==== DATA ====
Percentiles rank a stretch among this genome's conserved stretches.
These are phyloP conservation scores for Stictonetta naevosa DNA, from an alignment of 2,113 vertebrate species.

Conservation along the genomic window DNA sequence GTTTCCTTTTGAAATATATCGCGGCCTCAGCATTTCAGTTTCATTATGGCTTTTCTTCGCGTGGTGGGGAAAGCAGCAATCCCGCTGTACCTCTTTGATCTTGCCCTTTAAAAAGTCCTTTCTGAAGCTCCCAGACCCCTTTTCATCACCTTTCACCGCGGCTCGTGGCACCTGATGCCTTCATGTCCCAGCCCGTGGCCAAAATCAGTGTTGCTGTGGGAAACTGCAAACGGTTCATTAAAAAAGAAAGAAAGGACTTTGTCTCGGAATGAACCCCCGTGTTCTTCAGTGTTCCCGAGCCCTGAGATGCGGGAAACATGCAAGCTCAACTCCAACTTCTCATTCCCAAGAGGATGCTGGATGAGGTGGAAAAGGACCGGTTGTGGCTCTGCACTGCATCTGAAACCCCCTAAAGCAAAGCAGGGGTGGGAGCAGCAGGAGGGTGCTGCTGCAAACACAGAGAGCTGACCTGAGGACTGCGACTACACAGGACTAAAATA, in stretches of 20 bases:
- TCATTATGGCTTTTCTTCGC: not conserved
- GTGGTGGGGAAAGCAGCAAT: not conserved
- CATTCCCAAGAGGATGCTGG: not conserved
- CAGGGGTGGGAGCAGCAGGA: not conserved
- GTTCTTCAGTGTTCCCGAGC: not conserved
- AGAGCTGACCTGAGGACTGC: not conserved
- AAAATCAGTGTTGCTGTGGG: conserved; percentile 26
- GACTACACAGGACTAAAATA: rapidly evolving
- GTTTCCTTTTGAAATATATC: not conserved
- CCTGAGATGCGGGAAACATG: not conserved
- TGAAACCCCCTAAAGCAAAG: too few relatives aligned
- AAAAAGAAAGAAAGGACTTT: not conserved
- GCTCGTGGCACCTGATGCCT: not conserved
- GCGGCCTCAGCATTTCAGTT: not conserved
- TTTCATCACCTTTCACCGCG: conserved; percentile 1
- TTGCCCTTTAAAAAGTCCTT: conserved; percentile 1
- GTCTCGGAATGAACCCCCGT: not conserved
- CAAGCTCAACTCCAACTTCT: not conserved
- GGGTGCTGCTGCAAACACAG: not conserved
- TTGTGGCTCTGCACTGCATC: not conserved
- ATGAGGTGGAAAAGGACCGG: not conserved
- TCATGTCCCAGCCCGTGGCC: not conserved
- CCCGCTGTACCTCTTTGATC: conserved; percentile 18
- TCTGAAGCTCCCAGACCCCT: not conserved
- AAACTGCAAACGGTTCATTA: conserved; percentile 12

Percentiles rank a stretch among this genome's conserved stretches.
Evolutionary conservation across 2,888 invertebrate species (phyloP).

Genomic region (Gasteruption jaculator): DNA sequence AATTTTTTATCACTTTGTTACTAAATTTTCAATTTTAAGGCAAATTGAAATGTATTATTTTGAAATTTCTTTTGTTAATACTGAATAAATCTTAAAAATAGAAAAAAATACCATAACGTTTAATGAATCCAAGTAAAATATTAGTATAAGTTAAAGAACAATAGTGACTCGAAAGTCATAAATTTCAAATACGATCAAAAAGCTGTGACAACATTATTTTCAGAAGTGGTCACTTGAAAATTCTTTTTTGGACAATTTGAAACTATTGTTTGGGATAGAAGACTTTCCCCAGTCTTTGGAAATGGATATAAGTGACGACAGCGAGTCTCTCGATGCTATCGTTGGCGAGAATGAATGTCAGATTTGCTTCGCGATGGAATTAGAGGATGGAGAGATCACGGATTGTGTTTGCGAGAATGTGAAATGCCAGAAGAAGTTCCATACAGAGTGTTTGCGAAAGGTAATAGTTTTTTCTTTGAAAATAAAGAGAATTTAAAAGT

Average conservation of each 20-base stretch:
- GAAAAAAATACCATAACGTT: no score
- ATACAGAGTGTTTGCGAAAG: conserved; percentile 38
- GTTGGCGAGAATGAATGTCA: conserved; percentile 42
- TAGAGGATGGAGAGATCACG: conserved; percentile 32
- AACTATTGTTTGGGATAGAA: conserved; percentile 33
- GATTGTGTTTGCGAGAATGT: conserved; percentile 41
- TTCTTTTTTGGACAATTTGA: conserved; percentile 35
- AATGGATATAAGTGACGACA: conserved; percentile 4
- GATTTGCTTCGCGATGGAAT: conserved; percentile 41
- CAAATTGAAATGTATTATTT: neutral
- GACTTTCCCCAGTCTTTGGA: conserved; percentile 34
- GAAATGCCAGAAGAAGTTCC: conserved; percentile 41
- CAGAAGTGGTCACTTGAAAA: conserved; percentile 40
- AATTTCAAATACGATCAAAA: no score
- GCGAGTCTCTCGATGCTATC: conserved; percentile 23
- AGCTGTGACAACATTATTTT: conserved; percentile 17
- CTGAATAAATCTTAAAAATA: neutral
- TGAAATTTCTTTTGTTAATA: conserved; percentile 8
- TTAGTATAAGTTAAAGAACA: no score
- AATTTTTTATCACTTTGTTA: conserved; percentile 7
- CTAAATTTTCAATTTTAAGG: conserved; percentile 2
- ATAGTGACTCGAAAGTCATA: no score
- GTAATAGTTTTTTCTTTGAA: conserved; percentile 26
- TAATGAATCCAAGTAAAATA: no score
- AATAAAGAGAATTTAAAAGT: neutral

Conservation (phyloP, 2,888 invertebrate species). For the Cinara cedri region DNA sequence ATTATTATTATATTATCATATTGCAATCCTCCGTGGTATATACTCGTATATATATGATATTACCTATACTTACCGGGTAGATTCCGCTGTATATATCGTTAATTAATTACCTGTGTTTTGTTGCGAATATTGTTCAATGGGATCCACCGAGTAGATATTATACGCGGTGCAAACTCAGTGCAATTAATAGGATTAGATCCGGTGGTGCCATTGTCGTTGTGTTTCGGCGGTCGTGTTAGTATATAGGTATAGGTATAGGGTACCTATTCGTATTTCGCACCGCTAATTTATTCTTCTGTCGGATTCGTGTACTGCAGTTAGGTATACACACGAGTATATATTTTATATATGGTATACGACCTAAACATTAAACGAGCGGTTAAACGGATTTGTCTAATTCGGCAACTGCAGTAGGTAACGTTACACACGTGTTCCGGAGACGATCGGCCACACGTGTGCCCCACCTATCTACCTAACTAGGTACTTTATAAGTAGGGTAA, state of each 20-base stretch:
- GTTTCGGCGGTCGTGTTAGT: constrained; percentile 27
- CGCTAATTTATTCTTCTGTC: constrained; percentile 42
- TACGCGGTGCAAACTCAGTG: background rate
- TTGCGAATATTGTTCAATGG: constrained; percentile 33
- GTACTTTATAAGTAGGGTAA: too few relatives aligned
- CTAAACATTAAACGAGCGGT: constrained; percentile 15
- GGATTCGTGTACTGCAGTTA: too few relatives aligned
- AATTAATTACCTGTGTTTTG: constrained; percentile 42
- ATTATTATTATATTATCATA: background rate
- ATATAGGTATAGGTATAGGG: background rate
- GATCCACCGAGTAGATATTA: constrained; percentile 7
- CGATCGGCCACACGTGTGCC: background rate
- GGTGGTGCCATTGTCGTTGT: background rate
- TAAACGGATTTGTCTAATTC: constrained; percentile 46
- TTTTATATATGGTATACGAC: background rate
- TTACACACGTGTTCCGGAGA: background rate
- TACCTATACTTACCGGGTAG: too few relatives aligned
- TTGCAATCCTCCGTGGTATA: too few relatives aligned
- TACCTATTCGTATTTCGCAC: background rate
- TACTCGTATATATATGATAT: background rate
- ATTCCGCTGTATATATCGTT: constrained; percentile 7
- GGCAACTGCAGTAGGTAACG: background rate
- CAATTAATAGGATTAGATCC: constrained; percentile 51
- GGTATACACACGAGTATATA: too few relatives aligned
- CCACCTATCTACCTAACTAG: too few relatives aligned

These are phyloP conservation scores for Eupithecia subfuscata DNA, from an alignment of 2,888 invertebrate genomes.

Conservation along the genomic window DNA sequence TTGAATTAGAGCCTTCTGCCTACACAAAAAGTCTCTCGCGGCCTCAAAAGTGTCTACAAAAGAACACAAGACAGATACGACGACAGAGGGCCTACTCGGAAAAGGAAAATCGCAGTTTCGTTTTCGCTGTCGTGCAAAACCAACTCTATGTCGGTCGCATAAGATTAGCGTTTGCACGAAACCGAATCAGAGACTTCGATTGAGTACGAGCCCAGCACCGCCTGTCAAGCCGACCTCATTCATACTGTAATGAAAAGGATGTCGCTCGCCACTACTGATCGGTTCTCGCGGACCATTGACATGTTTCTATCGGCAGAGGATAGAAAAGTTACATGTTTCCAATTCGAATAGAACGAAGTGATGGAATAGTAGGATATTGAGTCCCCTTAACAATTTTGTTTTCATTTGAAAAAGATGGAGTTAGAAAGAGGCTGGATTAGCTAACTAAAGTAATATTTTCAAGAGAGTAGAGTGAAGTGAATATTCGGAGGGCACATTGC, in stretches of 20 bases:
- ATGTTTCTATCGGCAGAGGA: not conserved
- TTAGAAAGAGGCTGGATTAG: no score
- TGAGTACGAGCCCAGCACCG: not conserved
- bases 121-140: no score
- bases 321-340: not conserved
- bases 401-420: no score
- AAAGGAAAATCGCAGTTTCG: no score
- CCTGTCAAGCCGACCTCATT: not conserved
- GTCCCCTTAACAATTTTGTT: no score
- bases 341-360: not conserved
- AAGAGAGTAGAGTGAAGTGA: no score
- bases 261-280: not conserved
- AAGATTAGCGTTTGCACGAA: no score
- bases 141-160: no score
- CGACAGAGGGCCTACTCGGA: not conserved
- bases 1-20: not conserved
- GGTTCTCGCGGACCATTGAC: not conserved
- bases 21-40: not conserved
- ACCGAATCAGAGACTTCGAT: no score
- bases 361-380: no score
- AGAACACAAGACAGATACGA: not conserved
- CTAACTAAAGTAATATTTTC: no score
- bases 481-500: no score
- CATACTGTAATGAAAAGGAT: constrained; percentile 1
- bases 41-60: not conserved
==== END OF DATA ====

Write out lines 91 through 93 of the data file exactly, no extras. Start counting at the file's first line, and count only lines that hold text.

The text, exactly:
- bases 401-420: no score
- AAAGGAAAATCGCAGTTTCG: no score
- CCTGTCAAGCCGACCTCATT: not conserved